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Bloomberg: ConocoPhillips Sells Extra Darwin LNG Output to Japan (Update2)

By Angela Macdonald-Smith

May 30 (Bloomberg) — ConocoPhillips, the second-biggest U.S. refiner, will today ship the first extra cargo from its Northern Australian liquefied natural gas venture in addition to its contracted deliveries.

The cargo, which is due to leave Darwin about 6 p.m. in the 135,000 cubic meter `LNG Pioneer’ tanker, will be delivered to the existing customers of the plant, Tokyo Electric Power Co. and Tokyo Gas Co., Dirk Faveere, operations manager at the facility, said. One cargo is shipped about every six to seven days, he said.

“At the moment all our gas is contracted to those buyers if they can take it,” George Manning, Darwin area manager at ConocoPhillips, told reporters during a visit by Asia-Pacific Economic Cooperation energy ministers to the plant. He said output at the plant was two cargoes ahead of schedule this year.

ConocoPhillips, based in Houston, started production at the 3.3 million tons-a-year Darwin plant in the first quarter last year and is seeking more gas off northern Australia to supply a potential expansion. The site at Darwin has approvals for as much as 10 million tons a year of LNG production capacity.

“ConocoPhillips is looking for further opportunities to expand the operation of this plant,” Australian Industry Minister Ian Macfarlane said. “As soon as they possibly can they will” expand the project, he said.

The Darwin LNG venture includes Eni SpA, Santos Ltd., Inpex Holdings Inc. and the two Japanese LNG customers.

Second Unit

A second LNG production unit at the site may have capacity of between 3.5 million and 6 million tons a year and may start up in 2012-2013, Adelaide-based Santos, Australia’s third-biggest oil and gas producer, said last month.

Australian LNG export earnings are estimated by the government’s commodities forecaster to jump to A$8.5 billion ($7 billion) in the year ending June 30, 2012, from an estimated A$5.4 billion this financial year, as new projects start up. Australia has more than A$50 billion of proposed LNG projects, led by companies including Woodside Petroleum Ltd., Chevron Corp. and Inpex.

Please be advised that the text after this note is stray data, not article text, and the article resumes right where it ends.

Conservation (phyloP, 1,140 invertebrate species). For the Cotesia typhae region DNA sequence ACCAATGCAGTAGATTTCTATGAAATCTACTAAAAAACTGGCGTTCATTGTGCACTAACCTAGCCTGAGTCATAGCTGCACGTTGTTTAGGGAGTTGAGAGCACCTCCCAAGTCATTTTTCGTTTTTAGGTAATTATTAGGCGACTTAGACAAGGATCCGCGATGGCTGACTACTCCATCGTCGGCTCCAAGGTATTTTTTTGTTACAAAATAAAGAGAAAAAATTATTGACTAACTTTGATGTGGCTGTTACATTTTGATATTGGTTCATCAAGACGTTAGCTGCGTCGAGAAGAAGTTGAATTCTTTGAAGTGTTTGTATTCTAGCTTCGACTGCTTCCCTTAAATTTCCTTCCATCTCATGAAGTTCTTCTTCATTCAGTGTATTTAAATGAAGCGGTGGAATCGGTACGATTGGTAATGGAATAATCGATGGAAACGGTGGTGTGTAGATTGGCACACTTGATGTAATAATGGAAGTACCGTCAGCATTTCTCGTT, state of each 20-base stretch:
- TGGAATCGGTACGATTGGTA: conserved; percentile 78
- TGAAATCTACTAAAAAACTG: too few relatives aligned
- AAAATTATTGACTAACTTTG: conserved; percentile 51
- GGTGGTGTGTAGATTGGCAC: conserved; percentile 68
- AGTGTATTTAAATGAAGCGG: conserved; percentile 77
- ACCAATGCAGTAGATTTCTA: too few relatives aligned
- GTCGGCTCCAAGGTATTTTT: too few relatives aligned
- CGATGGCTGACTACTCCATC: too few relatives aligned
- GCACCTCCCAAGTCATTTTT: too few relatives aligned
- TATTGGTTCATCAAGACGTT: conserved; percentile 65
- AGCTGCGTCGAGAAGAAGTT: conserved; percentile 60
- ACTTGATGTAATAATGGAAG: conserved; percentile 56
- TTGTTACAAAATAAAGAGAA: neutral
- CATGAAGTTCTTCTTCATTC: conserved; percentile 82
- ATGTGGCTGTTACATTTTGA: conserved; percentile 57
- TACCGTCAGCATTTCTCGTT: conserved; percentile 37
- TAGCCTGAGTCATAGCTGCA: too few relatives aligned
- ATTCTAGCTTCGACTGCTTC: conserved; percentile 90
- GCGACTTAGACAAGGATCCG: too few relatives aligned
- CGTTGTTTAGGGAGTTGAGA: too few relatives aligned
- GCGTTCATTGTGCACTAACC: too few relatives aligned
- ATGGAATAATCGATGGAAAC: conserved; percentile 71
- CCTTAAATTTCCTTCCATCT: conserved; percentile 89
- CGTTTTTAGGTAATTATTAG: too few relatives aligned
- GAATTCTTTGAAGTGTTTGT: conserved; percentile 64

Australia is aiming to become the world’s second- or third- biggest LNG producer, after Qatar, and possibly Nigeria, Macfarlane said today. Delays to the development of Australian LNG projects are “a concern” and are mostly due to the shortage of manpower and delays in environmental approvals, particularly in the case of Chevron’s proposed $10 billion-plus Gorgon project in Western Australia, he said.

Sunrise Project

Woodside’s proposed Sunrise LNG project, off northern Australia, “will go ahead” once the partners reach an agreement on where the gas will be processed, Macfarlane said. The Sunrise partners, which include ConocoPhillips, Royal Dutch Shell Plc and Osaka Gas Co., have agreed to a request from the East Timor government that an independent review is carried out to assess the ability of the gas to be processed in East Timor rather than Australia, he said.

The Sunrise gas field straddles a boundary between Australian waters and an area jointly administered by East Timor and Australia. Development options include an expansion of the Darwin plant, Woodside says on its Web site.

The delay to Sunrise due to an earlier lack of agreement between East Timor and Australia on the administration of the project means the venture has “lost its place” in the queue of proposed LNG projects in Australia, which includes Woodside’s Pluto and Browse projects and Gorgon, Macfarlane said.

To contact the reporter on this story: Angela Macdonald-Smith through the Sydney newsroom at

[email protected]

Last Updated: May 30, 2007 02:41 EDT and its also non-profit sister websites,,,,, and are all owned by John Donovan. There is also a Wikipedia article.

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